Extraterrestrial Gold Rush: What's Next for the Space Mining Industry?

Deep Space Industries Archimedes Spacecraft
An illustration of Deep Space Industries' small Firefly-class Archimedes spacecraft for asteroid exploration. The small probes are designed for one-way trips to investigate asteroid targets for potential mining. (Image credit: Deep Space Industries)

HOUSTON -- If humans eventually want to become a space-faring species, we'll need to be able to collect basic resources, like water, straight from the space environment; it's too expensive and risky to send everything up from Earth, most experts agree. 

As such, multiple companies are now trying to initiate a space mining industry, which could provide those basic resources for space travelers, or for robotic space operations. In the future, asteroids or the moon could even provide humans with resources that are rare on Earth, such as precious metals.

But there are major hurdles that need to be overcome before space mining can get off the ground, so to speak. Representatives from various companies pursuing space mining activities recently spoke about the state of the industry here at the 2016 Space Commerce Conference and Exposition. [How Asteroid Mining Could Work (Infographic)]

The space mining supply chain

Planetary Resources is one of several private companies hoping to mine the precious metals and water ice from asteroids. See how asteroid mining could work in our full infographic here. (Image credit: Karl Tate, SPACE.com Contributor)

Many of the speakers on the panel made comparisons between space mining and terrestrial coal mining or offshore oil and gas drilling. Among other issues, that comparison leads to the idea of a mining supply chain, which refers to the activities that support the actual extraction of the desired materials. In terrestrial mining, that could mean everything from the team that surveys the land to find the best place to extract material, to the company that supplies food to the miners. 

"The supply chain has a real place in terrestrial mining, and I'm suggesting that it also has a real place in off-planet mining," said Dale Boucher, CEO of Deltion Innovations Ltd., which has been working with NASA to build robotic mining technology for the moon.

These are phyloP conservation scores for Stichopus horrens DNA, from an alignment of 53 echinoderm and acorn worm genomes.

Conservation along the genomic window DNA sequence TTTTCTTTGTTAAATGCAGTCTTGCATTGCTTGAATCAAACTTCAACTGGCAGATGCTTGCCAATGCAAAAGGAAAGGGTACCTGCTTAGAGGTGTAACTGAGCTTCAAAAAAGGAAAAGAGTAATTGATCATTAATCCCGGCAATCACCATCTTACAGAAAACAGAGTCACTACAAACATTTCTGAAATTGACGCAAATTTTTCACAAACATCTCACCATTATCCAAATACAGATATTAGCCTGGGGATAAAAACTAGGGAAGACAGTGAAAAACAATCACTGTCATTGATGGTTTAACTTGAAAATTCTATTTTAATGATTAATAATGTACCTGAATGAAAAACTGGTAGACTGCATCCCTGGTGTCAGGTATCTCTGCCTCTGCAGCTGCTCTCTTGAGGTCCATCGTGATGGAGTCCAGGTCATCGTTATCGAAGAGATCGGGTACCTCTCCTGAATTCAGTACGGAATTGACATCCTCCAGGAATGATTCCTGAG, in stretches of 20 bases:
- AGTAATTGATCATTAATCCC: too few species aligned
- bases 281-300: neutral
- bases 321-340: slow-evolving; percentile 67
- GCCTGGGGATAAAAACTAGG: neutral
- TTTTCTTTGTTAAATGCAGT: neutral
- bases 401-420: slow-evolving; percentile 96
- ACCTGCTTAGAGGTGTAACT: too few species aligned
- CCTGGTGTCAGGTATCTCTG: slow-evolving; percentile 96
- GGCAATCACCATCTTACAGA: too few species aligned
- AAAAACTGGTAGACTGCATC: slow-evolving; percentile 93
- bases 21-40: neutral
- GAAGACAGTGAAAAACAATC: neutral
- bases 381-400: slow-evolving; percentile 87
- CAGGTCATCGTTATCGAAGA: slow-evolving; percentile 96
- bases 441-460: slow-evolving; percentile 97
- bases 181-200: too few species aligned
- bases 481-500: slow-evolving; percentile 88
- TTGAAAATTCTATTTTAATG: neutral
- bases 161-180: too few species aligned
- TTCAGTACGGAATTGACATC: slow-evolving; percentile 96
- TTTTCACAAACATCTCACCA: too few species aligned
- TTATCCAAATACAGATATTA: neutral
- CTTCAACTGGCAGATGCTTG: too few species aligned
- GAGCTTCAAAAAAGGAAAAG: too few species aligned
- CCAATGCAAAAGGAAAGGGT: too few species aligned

Boucher said that for terrestrial mining, the supply chain can be broken into four major categories: exploration (to find a site that contains the stuff a company wants to mine for), development (essentially setting up an infrastructure to support the mining activity), operations (actual mining), and closure (on Earth, this typically entails returning the mining site to nature). 

Many terrestrial mining companies rely on outside companies to provide various aspects of the supply chain, and the same will likely be true for space mining companies, Boucher said. Therefore, there is an opportunity for other groups to get involved in space mining without actually doing the mining themselves. 

"During the gold rush, if you're going to be in the supply chain, you don't want to be doing the actual mining," he said. "What you want to be doing is selling the 50 pounds of flour and 10 pounds of baking grease to the guys who are going up there and struggling and looking for gold," he said. 

Another speaker on the panel, Chris Lewicki, president and CEO of Planetary Resources, made another comparison between space mining and the gold rush. 

"I would love to be the first gold miner in Sutter's Mill [in California] and in the Yukon [in Canada], where gold mining [consisted of] walking up the street and picking up the shiny things," he said. "And what people don't realize is that space resources will, in a sense, start from a base that is very similar to that."

In the early days of space mining, companies may find that the materials they are pulling out of the moon or asteroids are relatively abundant and easy to collect, and that competition is low, Lewicki said. That means companies won't have to produce a large amount of product in order to make a profit. 

"Low return, low production; basic technology is how this starts," he said. 

Of course, traveling to those space resources is much more difficult than walking up the street to the creek to pan for gold, Lewicki noted. In addition, building a supply chain for space mining will be extremely difficult, some of the speakers pointed out. 

Daniel Faber is CEO of Deep Space Industries, a company interested in exploration missions for space mining. Faber said the cost of launching those exploration spacecraft is so high that it might make those exploration missions impractical. 

"Launch is the biggest thing slowing us down right now," he said. "We can do an exploration campaign for $3.5 million. But the launch is going to cost us 10 [million dollars]. And that's a boot in the teeth for an exploration company."

What will be mined, and who will buy it?